Judy Roitman says: >Spiraling is the one thing about Saxon that everyone seems to like. What >other series spiral? I think UCSMP does, but never having used it don't >know for sure.
Does Saxon spiral or circle? Usually spiraling has the connotation of revisiting a topic at increasing levels of sophistication over a period of time. Saxon does revisit topics, but at basically the same level. I would characterize this as circling or reinforcing rather than spiraling.
Regarding other series that "spiral". The Algebra Learning Project developed here at the University of Hawaii uses "development over time", meaning that students encounter problems on a given topic over the course of 7 or so lessons, in contrast to the one-day/one-topic approach. This provides students with multiple interactions with a topic, but this to my mind is not really spiraling either.
The Geometry Learning Project (of which I am the director) takes a similar approach to development over time, and also revisits topics at different times during the year at different levels of abstraction (cf. Van Hiele levels). While it has aspects of spiraling, that is more an outcome than an a priori intent.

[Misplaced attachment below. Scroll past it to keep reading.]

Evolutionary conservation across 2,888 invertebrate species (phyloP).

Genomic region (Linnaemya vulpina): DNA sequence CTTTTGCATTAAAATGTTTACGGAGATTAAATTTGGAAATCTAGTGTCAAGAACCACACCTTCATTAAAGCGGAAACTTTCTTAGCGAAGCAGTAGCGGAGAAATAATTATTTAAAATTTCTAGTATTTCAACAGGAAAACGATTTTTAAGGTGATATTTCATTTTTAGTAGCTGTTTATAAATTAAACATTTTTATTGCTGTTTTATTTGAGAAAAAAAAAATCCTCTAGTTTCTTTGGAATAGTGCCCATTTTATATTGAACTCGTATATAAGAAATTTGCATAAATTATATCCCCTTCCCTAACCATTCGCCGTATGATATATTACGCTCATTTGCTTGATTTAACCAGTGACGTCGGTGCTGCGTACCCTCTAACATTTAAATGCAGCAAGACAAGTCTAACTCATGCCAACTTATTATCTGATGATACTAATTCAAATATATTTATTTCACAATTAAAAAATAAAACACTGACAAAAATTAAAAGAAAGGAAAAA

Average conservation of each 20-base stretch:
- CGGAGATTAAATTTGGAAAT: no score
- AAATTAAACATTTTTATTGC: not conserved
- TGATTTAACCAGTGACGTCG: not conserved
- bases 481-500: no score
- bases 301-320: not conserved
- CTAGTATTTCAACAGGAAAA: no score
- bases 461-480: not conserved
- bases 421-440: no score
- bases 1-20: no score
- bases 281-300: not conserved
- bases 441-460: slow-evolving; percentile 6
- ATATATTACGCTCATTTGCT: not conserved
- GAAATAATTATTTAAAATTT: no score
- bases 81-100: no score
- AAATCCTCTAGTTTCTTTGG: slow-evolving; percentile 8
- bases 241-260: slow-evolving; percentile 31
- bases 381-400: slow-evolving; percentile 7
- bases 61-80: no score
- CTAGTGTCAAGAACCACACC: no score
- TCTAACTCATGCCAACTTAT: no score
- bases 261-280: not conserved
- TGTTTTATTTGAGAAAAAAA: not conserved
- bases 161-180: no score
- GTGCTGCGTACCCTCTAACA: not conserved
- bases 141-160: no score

There was a famous project during the New Math era that truly spiraled. I haven't seen it for years, but I liked it a lot when I studied from it in junior high. Of course, its name slips my mind. I wonder how I would react to it now.
The main point of all this seems to be... one-shot learning is a myth. Students need multiple encounters with an idea in order to construct knowledge (for all you constructivists out there) or to develop skills (for all the DanH's out there :) or to achieve whatever goals you may have.
Hope this helps... Gary
============================================================ W. Gary Martin 1776 University Ave. University of Hawaii Honolulu, HI 96822 Curriculum R & D Group (808)956-9956; FAX (808)956-4984